As the graph for exponential growth shows, this is just sort of typical for humans to wrap their heads around, because we don’t have experience with exponential in the physical world that often. As you see, this graph shows what is typically referred to as a hockey stick curve, and it’s the natural exponential function of y equals e x, e to the x power, where x and y are points on the graph.
Where are we now with Moore’s Law? We’re about halfway through the chessboard. Think of things that are very heavy processing microprocessor-based calculations and how everything that we have today will be able to double that same amount of processing in the world, this time next year, or in 18 months. That is leading to a lot of the changes we’ve been seeing with robotics systems.
This exponential growth of computing power has helped enable what’s been referred to as the fourth industrial revolution. The fourth industrial revolution is a collective term embracing a number of automation, data exchange, and manufacturing technologies that draw together what’s been called cyber-physical systems. This includes such as the internet of things, or the internet of services.
The industrial revolution, also called industry 4.0, is characterized as a digital revolution. It’s blurring the lines between physical, digital, and biological spheres. This internet of technologies example is promising to disrupt the global economy and create a lot of growth and prosperity, and there are a lot of businesses that want to participate in the fourth industrial revolution, that are trying to transform their businesses to get onboard by going digital.
Again, none of this works without software. Back in 2011, Marc Andreessen. Marc Andreessen is one of the founders of Netscape, one of the first browsers that was used on the internet, and he co-founded one of the largest general-partners of Silicon Valley venture capital firm Andreessen Horowitz. In 2011, he said “Software is eating the world.” This is a fantastic article to read because it lays out just what I’ve been talking about in this presentation that without the software power that we have, we wouldn’t have been able to advance as rapidly as we have, that we wouldn’t be able to continue to advance as quickly as we are able to now.
This was revisited in 2016 by TechCrunch and they said “Marc Andreessen penned his famous ‘why software is eating the world’ essay in the Wall Street Journal five years ago. Today, the idea that every company needs to become a software company is considered almost cliché.”
As software is eating the world, it’s quite amazing what all the things that software can do, and from a large part software is responsible for robotics, and how we’re able to do just amazing things with robotic systems. As the software increases, as the software becomes more sophisticated with artificial intelligence and neural networking, as the hardware becomes faster, more capable, as the communication between these things becomes more ubiquitous, and easier, and we have things such as swarms of flying drones, and warehouses these autonomous robotic systems that are navigating independently of one another, autonomous cars. All this is exciting, and it shows the value of these robotic systems and specifically the value of the software that enables these robotic systems to do what it is that they’re able to do.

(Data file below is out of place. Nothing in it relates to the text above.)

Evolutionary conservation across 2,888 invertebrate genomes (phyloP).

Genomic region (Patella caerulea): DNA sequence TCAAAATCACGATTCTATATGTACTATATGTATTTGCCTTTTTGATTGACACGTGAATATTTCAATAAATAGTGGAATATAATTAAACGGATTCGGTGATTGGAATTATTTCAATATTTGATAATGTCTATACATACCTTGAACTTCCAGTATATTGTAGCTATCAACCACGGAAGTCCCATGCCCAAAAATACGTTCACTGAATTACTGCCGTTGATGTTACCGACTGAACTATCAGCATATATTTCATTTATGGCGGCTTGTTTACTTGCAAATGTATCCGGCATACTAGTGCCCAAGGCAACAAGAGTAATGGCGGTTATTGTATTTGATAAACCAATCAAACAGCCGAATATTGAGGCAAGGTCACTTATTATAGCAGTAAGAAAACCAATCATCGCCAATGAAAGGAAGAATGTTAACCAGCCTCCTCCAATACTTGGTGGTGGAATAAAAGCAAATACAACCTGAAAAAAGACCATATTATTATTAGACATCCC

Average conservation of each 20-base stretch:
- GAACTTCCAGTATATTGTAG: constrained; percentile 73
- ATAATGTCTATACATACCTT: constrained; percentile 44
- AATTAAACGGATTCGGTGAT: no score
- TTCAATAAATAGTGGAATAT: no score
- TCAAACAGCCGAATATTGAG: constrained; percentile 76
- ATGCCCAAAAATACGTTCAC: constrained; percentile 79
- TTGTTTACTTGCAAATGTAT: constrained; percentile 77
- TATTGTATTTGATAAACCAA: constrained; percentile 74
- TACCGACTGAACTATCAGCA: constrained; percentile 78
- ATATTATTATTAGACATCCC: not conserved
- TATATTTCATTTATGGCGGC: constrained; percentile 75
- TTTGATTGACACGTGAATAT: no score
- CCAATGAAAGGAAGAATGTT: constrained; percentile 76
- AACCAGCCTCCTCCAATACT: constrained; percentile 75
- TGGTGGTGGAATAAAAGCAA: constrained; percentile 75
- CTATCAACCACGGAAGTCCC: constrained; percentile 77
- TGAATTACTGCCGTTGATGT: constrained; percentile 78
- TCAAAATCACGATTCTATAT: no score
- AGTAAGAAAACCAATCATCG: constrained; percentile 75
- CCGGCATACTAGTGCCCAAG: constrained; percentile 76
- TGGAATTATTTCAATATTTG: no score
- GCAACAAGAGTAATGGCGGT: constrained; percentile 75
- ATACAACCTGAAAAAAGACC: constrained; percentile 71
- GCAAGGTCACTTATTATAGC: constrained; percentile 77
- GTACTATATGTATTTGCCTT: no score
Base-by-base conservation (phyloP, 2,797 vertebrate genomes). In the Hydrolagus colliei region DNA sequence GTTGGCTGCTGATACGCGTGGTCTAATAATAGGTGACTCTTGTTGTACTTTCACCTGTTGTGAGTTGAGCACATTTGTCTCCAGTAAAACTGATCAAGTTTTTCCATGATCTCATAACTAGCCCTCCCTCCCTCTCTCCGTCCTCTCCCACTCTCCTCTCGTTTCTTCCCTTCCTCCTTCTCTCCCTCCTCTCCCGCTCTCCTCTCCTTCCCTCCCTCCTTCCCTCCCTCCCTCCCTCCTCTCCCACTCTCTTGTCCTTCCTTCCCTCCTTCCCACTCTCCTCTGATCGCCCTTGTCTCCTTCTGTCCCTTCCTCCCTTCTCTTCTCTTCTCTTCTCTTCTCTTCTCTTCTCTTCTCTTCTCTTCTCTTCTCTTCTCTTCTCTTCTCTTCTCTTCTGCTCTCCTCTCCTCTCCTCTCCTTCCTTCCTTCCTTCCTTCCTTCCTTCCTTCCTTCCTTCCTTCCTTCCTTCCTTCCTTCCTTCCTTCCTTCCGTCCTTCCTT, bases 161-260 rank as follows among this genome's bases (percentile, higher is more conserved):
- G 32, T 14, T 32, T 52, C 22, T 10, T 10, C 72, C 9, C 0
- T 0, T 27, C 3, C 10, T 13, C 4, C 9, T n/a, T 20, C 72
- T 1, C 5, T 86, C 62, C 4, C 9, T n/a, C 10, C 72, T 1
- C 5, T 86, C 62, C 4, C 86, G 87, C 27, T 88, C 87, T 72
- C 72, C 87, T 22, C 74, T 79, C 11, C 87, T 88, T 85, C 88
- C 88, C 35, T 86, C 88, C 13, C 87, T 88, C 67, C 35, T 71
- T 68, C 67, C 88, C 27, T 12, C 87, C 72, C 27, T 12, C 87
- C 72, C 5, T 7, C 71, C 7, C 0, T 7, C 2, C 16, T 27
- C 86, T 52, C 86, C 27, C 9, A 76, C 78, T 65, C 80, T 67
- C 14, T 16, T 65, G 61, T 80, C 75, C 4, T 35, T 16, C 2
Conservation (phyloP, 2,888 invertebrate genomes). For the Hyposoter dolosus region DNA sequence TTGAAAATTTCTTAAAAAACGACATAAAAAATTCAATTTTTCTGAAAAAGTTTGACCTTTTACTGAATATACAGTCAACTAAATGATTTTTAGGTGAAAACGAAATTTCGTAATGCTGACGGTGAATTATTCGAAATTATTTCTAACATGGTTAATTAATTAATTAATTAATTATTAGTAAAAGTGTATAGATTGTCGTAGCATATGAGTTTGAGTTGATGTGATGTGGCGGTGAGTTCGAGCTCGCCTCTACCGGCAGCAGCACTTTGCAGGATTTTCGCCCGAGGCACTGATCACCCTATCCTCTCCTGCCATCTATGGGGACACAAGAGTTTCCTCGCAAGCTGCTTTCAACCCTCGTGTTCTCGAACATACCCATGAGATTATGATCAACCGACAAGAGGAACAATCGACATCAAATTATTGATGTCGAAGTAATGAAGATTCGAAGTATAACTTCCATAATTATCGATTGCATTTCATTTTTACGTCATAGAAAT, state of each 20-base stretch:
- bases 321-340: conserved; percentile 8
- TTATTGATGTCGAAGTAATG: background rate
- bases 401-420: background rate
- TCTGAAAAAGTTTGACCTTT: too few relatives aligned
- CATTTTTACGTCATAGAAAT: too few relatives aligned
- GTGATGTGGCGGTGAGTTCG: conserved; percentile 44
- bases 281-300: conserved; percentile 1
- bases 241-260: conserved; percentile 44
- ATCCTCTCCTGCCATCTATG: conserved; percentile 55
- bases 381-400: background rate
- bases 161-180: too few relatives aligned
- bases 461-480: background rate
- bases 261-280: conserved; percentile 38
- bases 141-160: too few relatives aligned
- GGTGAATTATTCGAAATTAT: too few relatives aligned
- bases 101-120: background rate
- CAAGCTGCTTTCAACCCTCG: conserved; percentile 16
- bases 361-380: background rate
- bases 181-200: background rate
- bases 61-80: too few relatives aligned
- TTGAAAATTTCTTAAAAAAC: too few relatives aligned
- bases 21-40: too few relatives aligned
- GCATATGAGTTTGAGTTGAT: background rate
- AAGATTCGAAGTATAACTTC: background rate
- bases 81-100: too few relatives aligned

I know I’m droning on about software, but it’s just to me incredibly exciting the things that you can do with software-enabled hardware.
The potential of robotic systems is absolutely incredible. The things that are coming up that we’ll be able to do will be things that we have not thought of in the past. Robots are a young and multifaceted industry, and they’re only now just beginning to show their true potential.
This brings me to what I’m calling the platform, so I can describe the importance of a platform. What do I mean by that? Let’s take the examples of iPhone, or mobile phone. The iPhone is a platform, meaning that you have hardware, and on that hardware you have a platform to run a multitude of software applications. You have a software application that allows phone calls, you have a software application that allows you to check your email, you have software applications, you have the App Store, where you can download all these things that make your phone do things.
When the designers of the iPhone were building it, they put it the camera, and they put in the flash on the camera. But because this is a platform, and because this is software, somebody came up with an idea that the designers of the hardware never would’ve thought of, and that is an app that uses the light on your camera to shine, if you put your finger over it, will shine through your skin and actually show you your blood pumping through your skin and give you your pulse.
That’s something that shows the value of software because that’s something that was never intended to be designed in by the hardware creators, but because there’s a platform that enables the software creation of this, it shows that you can create things that never were conceived of just by modifying software.
The platform is everything from you’ll hear the terms such as Software as a Service, or Platform as a Service, or Infrastructure as a Service, X as a Service, which is meaning everything is a service.
A lot of companies now use this platform, be it an iPhone, or robotic system, or mobile device, they use a platform to provide these various services.
Again, to me, this only happens because of the software. Remember, hardware doesn’t work without software. Software is pushing the boundaries of what hardware can do and incredibly making the hardware even better. Another example of this would be Tesla cars, the electric cars. They made a modification in the software for the algorithm downloaded it to the cars and increased the acceleration of the cars. Same thing with the right hardware on the cars, Tesla could download software and your car can become a self-driving car.